1LT Hobert Harvey Thompson

1LT Hobert Harvey Thompson

Birth
Harris, Sullivan County, Missouri, USA
Death 8 Aug 1943 (aged 28)
Burial Coldwater, Comanche County, Kansas, USA
Memorial ID 40101375 · View Source
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The Western Star, August 27, 1943:
LT. HOBERT THOMPSON IS MISSING IN ACTION
Was The Co-pilot of B-24 Liberator Bomber in Pacific.
The people of Coldwater and surrounding community were deeply grieved to learn Tuesday afternoon of this week that First Lieutenant Hobert H. Thompson, son of Mr. and Mrs. Harvey W. Thompson of Coldwater, was reported by the War Department as missing in action. The following telegram was received by the parents on Tuesday:"Washington, D. C., August 32 (sic - typographical error in newspaper) I regret to inform you a report received states your son, First Lieutenant Hobert H. Thompson, missing in action near Port Moresby, New Guinea, since eighth of August. If further details or other information of his status are received, you will be promptly notified. Ulio, the Adjutant General."

Lieut. Thompson was born at Harris, Sullivan County, Missouri, February 2, 1919, and at the time he was reported missing in action was 24 years, six months and six days of age. He came with his parents and one brother, Floyd, to Comanche county in March, 1926, the Thompsons making their home on the former P. A. Johnston ranch three miles west of Coldwater. Hobert attended the Coldwater schools, graduating from Coldwater high school with the class of 1932. He attended the Kansas State Agriculture College in Manhattan two years, then decided to invest in registered cattle, it being his life's desire to be a cattleman on the ranch where he lived. But the coming of war changed his plans.

On June 2, 1941, Hobert returned to Manhattan for a special course in drafting and engineering and after completing the course he was employed as a draftsman at the Lockheed airplane factory in Los Angeles, Calif., for several months.

On December 30, 1941, shortly after the cowardly Pearl Harbor attack, Hobert enlisted in the army air corps and was sent to Bakersfield, Calif., and later to Tulare and Merced, Calif., for training as a pilot.From there he went to Luke Field, Phoenix, Ariz., for an advanced course in pilot training. There he was selected as one of the five army pilots in the top flight . On July 26, 1942, he received his army pilot's "wings" and the commission of Second Lieutenant in the Air Corps.Without any leave to go home, he was given further intensive training and on August 23 was sent to the Hawaiian Islands for more training. After four and one half months of combat training, Lieut. Thompson left by Clipper plane for Australia. He was also in the Fiji Islands and took part in many engagements in the South Pacific and for some time had been stationed at New Guinea.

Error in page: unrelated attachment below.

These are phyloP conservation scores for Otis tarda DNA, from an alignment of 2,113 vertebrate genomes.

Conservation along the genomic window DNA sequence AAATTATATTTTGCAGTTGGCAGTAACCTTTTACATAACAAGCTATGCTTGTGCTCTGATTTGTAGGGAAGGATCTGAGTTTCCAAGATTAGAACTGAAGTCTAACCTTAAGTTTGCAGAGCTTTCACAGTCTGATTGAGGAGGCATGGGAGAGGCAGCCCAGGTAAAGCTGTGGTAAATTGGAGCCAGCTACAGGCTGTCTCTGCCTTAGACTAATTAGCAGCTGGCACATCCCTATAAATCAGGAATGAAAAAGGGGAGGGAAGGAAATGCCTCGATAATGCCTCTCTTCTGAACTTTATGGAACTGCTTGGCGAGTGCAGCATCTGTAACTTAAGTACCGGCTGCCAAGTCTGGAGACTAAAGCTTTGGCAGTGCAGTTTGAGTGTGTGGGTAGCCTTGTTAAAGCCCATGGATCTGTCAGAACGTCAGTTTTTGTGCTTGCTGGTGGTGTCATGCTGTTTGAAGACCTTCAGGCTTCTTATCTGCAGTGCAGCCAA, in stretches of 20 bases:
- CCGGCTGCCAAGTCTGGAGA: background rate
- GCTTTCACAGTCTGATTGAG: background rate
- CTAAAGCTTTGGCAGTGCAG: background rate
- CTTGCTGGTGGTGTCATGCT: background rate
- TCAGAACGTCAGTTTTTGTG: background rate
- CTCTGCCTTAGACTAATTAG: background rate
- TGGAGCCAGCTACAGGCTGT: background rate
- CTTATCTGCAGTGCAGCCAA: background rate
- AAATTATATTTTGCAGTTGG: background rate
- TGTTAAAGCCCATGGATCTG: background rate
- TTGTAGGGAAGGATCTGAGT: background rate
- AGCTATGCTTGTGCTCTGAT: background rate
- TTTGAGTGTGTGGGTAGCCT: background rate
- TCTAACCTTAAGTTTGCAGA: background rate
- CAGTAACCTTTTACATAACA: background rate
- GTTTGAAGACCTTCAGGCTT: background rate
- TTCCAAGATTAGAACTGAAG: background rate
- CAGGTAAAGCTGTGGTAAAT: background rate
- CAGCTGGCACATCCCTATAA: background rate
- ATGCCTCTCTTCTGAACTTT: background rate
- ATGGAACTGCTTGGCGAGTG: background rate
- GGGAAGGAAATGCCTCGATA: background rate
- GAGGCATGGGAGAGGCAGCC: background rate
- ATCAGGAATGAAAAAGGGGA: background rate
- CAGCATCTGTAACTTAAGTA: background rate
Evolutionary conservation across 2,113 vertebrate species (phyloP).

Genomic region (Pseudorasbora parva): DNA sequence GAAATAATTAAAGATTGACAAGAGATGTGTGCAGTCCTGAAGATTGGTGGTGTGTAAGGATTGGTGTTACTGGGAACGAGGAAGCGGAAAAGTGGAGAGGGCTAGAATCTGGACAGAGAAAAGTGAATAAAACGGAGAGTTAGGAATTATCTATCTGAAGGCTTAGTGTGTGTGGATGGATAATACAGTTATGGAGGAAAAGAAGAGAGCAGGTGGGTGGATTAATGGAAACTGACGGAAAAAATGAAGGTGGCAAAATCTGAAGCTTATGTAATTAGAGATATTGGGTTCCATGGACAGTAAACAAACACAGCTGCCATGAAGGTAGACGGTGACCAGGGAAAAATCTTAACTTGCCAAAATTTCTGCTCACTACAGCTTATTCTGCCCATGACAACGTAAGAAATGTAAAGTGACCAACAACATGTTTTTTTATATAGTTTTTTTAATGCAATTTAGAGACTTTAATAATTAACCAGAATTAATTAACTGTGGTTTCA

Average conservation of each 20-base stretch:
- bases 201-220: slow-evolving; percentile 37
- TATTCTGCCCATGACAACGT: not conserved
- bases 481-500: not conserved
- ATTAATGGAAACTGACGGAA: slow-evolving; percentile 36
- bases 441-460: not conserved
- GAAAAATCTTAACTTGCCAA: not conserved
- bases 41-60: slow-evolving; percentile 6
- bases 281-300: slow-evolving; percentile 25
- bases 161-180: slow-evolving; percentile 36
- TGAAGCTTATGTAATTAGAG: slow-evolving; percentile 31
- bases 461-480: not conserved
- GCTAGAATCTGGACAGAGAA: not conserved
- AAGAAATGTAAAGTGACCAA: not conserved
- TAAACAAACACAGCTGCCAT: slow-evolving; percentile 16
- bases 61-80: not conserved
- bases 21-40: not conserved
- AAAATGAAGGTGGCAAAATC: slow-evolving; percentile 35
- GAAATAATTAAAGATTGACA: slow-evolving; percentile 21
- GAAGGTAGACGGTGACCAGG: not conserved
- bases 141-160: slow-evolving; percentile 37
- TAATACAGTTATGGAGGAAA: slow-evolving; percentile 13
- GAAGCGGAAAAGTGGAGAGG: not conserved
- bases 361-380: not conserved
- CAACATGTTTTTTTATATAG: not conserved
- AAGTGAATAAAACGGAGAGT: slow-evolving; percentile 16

Lieut. Thompson was one of the American fliers who sank all 22 of the Jap invasion fleet in the Battle of the Bismarck Sea, the most stinging defeat the Japanese had yet suffered. Not an enemy ship, including thousands of Japanese soldiers, escaped. Hobert wrote home, "Don't forget to remind me to tell you about March 3d and 4th when I get home." (These were the dates of the Bismarck battle.)

As the co-pilot of a B-24 Liberator bomber, Lieut. Thompson and the other crew members were commended last month by Brigadier General Roger Ramey, commander of the New Guinea bombardment forces for a perfect run on a Salamaua anti-aircraft position, the feat winning the fliers recognition as the "crew of the week." Hobert accompanied the crew on their first mission, he wrote to show them the country and the "hot spots."

On August 5, Lieut. Thompson wrote his parents that he had been on a short leave and had a good time. He thought that he would get to come back to the States, but things then didn't look like they were favorable.

Hobert was one of Coldwater's finest and most promising young men. As a 4-H member he took great pride in showing his fine baby beef calves. He was popular among all who knew him and was a young man of sterling habits. His continued record of achievement as a gallant soldier was an inspiration to all. His many friends are hoping that word of his rescue will be received soon. (SB)


NARA War Department records list this soldiers Home of Record as Comanche County, Kansas...Killed In Action.



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  • Created by: Loren Bender
  • Added: 31 Jul 2009
  • Find A Grave Memorial 40101375
  • Find A Grave, database and images (https://www.findagrave.com : accessed ), memorial page for 1LT Hobert Harvey Thompson (2 Feb 1915–8 Aug 1943), Find A Grave Memorial no. 40101375, citing Crown Hill Cemetery, Coldwater, Comanche County, Kansas, USA ; Maintained by Loren Bender (contributor 47060026) .